The ECB takes the first pause of the new cycle and leaves interest rates at maximums

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The pause, announced already in September, has been implemented. The European Central Bank (ECB) has decided not to move and not to touch the three reference rates on which the Eurozone economy is based. The refinancing rate will remain, at least until December, at its 2001 highs of 4.5%, the deposit facility, where appropriate at historical levels, at 4%, and the marginal credit facility at 4.75. %. It is time to let the most restrictive monetary policy in memory in the history of the euro zone do its job and continue to drain through the different layers of the economy to achieve the only objective that Christine Lagarde has on the table: return inflation to at rates of 2% in the medium term.

The organization insists in its statement today in the same words as always… “inflation will remain high for too long” and adds, this time, that “price pressure remains strong.” However, it does introduce a nuance and it is that of the CPI data from last September, “with a notable drop”, he says, due not only to the base effect compared to much higher figures twelve months ago but also because the measures are beginning to take effect. Likewise, the ECB recognizes that “the impact” of the rate increase continues to be “strongly transmitted to financing conditions” and this is causing the fall in credit demand to continue to be increasingly relevant.

The meeting held today is the penultimate of this 2023 (in which, by the way, Spain has not voted, within the rotating system with which the Governing Council of the organization works) and the first of the new cycle that opened last year. Since July 2022, the ECB has not missed a single occasion without raising the reference rates in the Eurozone with the aim of cool the economy enough to contain the highest inflation in decades in living memory and which, during the summer, has already shown signs of containment. In September the Eurozone CPI fell to 4.3%, a two-year low, and the underlying rate to 4.5% compared to 5.3% in August. It remains to be seen if the recent conflict in the Middle East between Israel and Gaza has any implications for energy prices. (mainly oil and gas) and, therefore, the ECB is forced to revise its estimates upwards. The organization’s latest forecasts, made in September, have already increased the inflation rate expected for this year and for 2024, to 5.6% and 3.2%, respectively, and lowered it for 2025, to 2, 1%, still above the target.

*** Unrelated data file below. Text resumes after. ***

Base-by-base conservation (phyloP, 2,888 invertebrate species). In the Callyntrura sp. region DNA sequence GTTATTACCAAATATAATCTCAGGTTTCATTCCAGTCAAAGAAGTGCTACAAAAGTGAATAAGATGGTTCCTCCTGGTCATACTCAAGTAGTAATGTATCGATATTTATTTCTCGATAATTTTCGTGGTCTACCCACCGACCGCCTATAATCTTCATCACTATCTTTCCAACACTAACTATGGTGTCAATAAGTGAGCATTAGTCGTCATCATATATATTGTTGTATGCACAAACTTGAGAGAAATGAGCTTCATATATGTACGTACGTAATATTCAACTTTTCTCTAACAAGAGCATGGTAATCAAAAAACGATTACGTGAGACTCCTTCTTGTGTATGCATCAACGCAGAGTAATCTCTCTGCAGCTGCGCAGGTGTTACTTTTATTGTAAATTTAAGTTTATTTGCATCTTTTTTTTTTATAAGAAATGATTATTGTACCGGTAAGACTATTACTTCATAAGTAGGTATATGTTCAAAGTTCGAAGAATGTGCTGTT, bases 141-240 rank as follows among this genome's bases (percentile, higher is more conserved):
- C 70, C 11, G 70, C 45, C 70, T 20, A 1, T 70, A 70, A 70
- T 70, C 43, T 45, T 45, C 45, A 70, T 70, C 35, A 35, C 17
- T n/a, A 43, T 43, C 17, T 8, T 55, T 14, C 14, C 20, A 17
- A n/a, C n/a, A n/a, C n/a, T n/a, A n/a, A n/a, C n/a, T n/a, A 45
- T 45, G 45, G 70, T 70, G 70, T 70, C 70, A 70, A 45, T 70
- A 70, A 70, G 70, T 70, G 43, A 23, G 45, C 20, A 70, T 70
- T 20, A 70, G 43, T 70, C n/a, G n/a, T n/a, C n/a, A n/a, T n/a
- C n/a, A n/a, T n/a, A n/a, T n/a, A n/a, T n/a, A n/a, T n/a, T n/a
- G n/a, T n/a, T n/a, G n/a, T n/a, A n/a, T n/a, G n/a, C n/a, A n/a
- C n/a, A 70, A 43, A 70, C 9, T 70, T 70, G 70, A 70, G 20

The German manager Allianz GI recalls that “the ECB’s latest inflation forecasts, communicated at its meeting on September 14, placed a barrel of oil at 82.7 dollars in 2024 and 77.9 in 2025, hypotheses that now seem very modest. “.

Nomura experts believe that Lagarde will give few clues because “cannot claim victory yet against inflation, at least until March 2024”. They do not expect the president to announce any additional measures regarding the reduction of the ECB’s balance beyond “they have been able to start discussing it now” and they are betting that questions will abound about “the prices of raw materials” in the face of the conflict between Israel and Gaza. .

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